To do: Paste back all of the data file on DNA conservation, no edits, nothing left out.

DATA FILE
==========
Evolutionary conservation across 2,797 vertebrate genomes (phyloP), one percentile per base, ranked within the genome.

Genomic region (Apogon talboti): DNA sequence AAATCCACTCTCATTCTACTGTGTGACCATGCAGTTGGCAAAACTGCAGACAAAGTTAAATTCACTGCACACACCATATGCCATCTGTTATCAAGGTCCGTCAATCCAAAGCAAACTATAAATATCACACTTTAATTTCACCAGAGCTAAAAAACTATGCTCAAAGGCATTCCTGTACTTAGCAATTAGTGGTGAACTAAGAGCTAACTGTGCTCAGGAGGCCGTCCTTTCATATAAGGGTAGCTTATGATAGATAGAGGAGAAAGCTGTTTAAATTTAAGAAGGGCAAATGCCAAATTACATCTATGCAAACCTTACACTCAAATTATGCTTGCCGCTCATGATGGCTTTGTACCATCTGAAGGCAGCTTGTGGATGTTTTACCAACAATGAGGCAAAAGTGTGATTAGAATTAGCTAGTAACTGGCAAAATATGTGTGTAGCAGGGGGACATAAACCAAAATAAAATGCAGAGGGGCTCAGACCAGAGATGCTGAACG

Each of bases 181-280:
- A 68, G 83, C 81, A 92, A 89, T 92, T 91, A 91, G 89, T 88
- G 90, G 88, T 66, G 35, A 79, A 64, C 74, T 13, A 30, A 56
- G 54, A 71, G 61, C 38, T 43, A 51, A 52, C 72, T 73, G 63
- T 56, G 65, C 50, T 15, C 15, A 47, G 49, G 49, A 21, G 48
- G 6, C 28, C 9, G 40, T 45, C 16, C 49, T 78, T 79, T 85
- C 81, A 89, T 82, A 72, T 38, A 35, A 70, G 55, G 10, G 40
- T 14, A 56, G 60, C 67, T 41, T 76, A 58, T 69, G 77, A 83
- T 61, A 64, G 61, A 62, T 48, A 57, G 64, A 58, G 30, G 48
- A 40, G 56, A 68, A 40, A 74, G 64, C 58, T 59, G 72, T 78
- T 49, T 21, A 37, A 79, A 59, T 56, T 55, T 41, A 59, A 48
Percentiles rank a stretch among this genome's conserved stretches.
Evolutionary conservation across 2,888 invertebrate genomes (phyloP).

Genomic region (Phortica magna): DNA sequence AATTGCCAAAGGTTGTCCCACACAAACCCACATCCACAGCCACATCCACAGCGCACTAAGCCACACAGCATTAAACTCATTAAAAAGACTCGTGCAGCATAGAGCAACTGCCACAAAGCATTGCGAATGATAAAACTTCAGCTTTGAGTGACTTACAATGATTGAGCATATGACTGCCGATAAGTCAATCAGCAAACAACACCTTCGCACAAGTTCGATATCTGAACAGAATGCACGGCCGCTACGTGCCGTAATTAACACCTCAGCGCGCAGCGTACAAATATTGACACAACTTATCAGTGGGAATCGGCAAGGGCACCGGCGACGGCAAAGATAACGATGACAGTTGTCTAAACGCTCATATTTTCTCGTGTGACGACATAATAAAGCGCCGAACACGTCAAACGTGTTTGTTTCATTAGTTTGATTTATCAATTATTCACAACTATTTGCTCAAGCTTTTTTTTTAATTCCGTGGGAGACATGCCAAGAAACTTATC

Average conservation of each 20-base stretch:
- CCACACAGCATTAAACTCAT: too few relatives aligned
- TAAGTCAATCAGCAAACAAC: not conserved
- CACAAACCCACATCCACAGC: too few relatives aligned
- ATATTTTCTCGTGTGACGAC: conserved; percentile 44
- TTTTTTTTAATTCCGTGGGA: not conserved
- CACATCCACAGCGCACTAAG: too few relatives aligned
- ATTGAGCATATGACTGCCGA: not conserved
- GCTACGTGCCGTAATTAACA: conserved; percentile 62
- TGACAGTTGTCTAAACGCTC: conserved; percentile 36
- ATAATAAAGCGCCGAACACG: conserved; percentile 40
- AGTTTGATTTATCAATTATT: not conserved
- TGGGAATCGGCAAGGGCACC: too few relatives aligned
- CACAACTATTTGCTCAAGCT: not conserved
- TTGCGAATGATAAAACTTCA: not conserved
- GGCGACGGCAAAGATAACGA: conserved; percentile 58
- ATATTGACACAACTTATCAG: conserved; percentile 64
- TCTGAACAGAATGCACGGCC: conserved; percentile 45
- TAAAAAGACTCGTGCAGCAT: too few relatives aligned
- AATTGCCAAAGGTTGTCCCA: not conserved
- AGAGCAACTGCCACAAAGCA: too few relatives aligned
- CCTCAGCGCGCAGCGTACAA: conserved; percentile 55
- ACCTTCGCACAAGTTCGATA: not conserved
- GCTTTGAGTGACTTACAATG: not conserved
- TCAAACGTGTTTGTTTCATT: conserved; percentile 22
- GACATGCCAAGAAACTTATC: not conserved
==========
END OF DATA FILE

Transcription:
Evolutionary conservation across 2,797 vertebrate genomes (phyloP), one percentile per base, ranked within the genome.

Genomic region (Apogon talboti): DNA sequence AAATCCACTCTCATTCTACTGTGTGACCATGCAGTTGGCAAAACTGCAGACAAAGTTAAATTCACTGCACACACCATATGCCATCTGTTATCAAGGTCCGTCAATCCAAAGCAAACTATAAATATCACACTTTAATTTCACCAGAGCTAAAAAACTATGCTCAAAGGCATTCCTGTACTTAGCAATTAGTGGTGAACTAAGAGCTAACTGTGCTCAGGAGGCCGTCCTTTCATATAAGGGTAGCTTATGATAGATAGAGGAGAAAGCTGTTTAAATTTAAGAAGGGCAAATGCCAAATTACATCTATGCAAACCTTACACTCAAATTATGCTTGCCGCTCATGATGGCTTTGTACCATCTGAAGGCAGCTTGTGGATGTTTTACCAACAATGAGGCAAAAGTGTGATTAGAATTAGCTAGTAACTGGCAAAATATGTGTGTAGCAGGGGGACATAAACCAAAATAAAATGCAGAGGGGCTCAGACCAGAGATGCTGAACG

Each of bases 181-280:
- A 68, G 83, C 81, A 92, A 89, T 92, T 91, A 91, G 89, T 88
- G 90, G 88, T 66, G 35, A 79, A 64, C 74, T 13, A 30, A 56
- G 54, A 71, G 61, C 38, T 43, A 51, A 52, C 72, T 73, G 63
- T 56, G 65, C 50, T 15, C 15, A 47, G 49, G 49, A 21, G 48
- G 6, C 28, C 9, G 40, T 45, C 16, C 49, T 78, T 79, T 85
- C 81, A 89, T 82, A 72, T 38, A 35, A 70, G 55, G 10, G 40
- T 14, A 56, G 60, C 67, T 41, T 76, A 58, T 69, G 77, A 83
- T 61, A 64, G 61, A 62, T 48, A 57, G 64, A 58, G 30, G 48
- A 40, G 56, A 68, A 40, A 74, G 64, C 58, T 59, G 72, T 78
- T 49, T 21, A 37, A 79, A 59, T 56, T 55, T 41, A 59, A 48
Percentiles rank a stretch among this genome's conserved stretches.
Evolutionary conservation across 2,888 invertebrate genomes (phyloP).

Genomic region (Phortica magna): DNA sequence AATTGCCAAAGGTTGTCCCACACAAACCCACATCCACAGCCACATCCACAGCGCACTAAGCCACACAGCATTAAACTCATTAAAAAGACTCGTGCAGCATAGAGCAACTGCCACAAAGCATTGCGAATGATAAAACTTCAGCTTTGAGTGACTTACAATGATTGAGCATATGACTGCCGATAAGTCAATCAGCAAACAACACCTTCGCACAAGTTCGATATCTGAACAGAATGCACGGCCGCTACGTGCCGTAATTAACACCTCAGCGCGCAGCGTACAAATATTGACACAACTTATCAGTGGGAATCGGCAAGGGCACCGGCGACGGCAAAGATAACGATGACAGTTGTCTAAACGCTCATATTTTCTCGTGTGACGACATAATAAAGCGCCGAACACGTCAAACGTGTTTGTTTCATTAGTTTGATTTATCAATTATTCACAACTATTTGCTCAAGCTTTTTTTTTAATTCCGTGGGAGACATGCCAAGAAACTTATC

Average conservation of each 20-base stretch:
- CCACACAGCATTAAACTCAT: too few relatives aligned
- TAAGTCAATCAGCAAACAAC: not conserved
- CACAAACCCACATCCACAGC: too few relatives aligned
- ATATTTTCTCGTGTGACGAC: conserved; percentile 44
- TTTTTTTTAATTCCGTGGGA: not conserved
- CACATCCACAGCGCACTAAG: too few relatives aligned
- ATTGAGCATATGACTGCCGA: not conserved
- GCTACGTGCCGTAATTAACA: conserved; percentile 62
- TGACAGTTGTCTAAACGCTC: conserved; percentile 36
- ATAATAAAGCGCCGAACACG: conserved; percentile 40
- AGTTTGATTTATCAATTATT: not conserved
- TGGGAATCGGCAAGGGCACC: too few relatives aligned
- CACAACTATTTGCTCAAGCT: not conserved
- TTGCGAATGATAAAACTTCA: not conserved
- GGCGACGGCAAAGATAACGA: conserved; percentile 58
- ATATTGACACAACTTATCAG: conserved; percentile 64
- TCTGAACAGAATGCACGGCC: conserved; percentile 45
- TAAAAAGACTCGTGCAGCAT: too few relatives aligned
- AATTGCCAAAGGTTGTCCCA: not conserved
- AGAGCAACTGCCACAAAGCA: too few relatives aligned
- CCTCAGCGCGCAGCGTACAA: conserved; percentile 55
- ACCTTCGCACAAGTTCGATA: not conserved
- GCTTTGAGTGACTTACAATG: not conserved
- TCAAACGTGTTTGTTTCATT: conserved; percentile 22
- GACATGCCAAGAAACTTATC: not conserved